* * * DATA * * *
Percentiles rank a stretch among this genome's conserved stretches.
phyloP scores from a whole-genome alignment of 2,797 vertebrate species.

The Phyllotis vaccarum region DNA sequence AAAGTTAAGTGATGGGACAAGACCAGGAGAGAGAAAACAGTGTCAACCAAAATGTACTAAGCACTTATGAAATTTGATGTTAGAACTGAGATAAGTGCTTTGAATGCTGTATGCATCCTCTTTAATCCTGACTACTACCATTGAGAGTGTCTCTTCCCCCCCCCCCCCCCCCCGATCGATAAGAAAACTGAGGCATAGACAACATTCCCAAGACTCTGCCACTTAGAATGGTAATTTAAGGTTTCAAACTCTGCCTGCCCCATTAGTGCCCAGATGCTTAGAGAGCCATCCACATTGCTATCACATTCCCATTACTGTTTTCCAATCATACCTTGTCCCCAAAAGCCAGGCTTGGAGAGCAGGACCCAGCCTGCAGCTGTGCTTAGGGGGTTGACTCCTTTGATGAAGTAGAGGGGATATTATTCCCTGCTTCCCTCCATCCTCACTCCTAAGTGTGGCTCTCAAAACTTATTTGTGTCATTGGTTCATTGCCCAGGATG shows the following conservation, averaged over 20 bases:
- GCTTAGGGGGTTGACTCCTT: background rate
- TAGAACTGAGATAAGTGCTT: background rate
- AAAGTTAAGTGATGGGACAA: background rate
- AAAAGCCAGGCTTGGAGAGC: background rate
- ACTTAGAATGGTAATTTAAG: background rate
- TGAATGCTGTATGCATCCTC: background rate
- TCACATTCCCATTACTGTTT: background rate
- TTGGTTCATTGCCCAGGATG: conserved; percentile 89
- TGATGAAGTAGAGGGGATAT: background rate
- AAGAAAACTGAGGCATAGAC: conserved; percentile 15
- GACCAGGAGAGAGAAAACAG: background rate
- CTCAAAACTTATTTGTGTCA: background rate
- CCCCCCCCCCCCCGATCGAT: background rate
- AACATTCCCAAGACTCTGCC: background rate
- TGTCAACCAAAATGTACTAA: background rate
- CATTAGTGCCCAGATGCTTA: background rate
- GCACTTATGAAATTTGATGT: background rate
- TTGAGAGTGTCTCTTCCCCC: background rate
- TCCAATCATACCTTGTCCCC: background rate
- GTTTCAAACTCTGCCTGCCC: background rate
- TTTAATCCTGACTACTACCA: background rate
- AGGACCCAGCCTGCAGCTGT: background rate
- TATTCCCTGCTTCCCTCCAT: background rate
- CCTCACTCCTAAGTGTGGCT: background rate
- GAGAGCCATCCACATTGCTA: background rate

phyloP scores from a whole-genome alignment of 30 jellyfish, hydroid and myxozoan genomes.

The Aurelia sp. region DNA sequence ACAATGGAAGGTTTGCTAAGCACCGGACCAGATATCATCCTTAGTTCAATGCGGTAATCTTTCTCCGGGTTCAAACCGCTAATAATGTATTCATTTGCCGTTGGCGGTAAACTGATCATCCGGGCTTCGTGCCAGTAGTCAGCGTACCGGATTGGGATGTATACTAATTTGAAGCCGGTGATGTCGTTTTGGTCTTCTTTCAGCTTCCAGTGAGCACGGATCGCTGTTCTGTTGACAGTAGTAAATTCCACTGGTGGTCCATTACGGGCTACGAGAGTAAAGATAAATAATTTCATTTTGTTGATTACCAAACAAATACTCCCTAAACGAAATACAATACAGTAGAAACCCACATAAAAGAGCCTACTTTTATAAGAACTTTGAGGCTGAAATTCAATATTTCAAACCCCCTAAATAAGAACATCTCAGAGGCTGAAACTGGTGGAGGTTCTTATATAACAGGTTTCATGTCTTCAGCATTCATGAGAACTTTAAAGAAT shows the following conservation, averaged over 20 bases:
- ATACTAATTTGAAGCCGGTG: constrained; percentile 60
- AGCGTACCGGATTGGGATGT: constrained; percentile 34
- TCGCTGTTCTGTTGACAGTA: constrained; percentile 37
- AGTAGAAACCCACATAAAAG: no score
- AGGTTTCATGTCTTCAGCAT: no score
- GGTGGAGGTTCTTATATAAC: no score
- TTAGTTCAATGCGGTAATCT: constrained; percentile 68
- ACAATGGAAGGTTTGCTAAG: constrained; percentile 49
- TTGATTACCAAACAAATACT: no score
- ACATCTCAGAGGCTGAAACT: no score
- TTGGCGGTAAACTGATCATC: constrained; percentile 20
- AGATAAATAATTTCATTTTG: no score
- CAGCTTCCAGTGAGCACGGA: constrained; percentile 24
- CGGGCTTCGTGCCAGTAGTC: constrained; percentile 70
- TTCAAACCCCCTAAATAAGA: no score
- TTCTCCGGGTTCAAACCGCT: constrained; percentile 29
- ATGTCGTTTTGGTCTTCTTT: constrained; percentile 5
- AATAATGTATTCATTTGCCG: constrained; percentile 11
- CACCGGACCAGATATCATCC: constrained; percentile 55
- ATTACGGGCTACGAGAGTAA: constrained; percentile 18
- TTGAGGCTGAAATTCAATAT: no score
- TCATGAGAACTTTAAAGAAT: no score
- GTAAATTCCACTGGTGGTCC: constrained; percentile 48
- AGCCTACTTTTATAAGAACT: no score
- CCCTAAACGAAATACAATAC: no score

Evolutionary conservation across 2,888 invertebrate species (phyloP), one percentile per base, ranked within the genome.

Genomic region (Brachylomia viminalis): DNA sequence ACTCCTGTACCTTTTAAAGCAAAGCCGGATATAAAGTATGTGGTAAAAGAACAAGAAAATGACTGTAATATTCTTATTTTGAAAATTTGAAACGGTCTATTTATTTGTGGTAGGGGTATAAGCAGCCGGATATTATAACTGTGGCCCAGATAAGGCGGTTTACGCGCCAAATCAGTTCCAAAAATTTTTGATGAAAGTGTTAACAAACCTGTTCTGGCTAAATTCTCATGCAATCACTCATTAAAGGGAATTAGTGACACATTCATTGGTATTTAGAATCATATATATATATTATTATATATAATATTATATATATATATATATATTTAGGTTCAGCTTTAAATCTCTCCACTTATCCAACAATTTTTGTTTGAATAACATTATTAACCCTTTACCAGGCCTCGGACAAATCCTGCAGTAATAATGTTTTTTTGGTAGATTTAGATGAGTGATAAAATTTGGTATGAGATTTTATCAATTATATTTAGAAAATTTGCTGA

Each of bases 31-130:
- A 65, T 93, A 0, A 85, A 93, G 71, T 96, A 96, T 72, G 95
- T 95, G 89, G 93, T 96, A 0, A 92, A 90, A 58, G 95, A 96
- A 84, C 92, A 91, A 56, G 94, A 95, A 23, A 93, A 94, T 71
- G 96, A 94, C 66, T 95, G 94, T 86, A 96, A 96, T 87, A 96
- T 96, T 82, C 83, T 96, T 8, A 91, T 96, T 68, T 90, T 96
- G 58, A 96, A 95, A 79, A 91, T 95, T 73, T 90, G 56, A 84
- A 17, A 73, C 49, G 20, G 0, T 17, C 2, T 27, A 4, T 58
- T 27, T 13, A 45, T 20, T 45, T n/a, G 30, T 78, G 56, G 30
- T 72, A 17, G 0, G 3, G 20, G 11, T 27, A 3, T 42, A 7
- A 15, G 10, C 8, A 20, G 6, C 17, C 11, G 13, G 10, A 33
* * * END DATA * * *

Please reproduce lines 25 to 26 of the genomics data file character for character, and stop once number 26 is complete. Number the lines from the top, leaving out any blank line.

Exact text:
- AGGACCCAGCCTGCAGCTGT: background rate
- TATTCCCTGCTTCCCTCCAT: background rate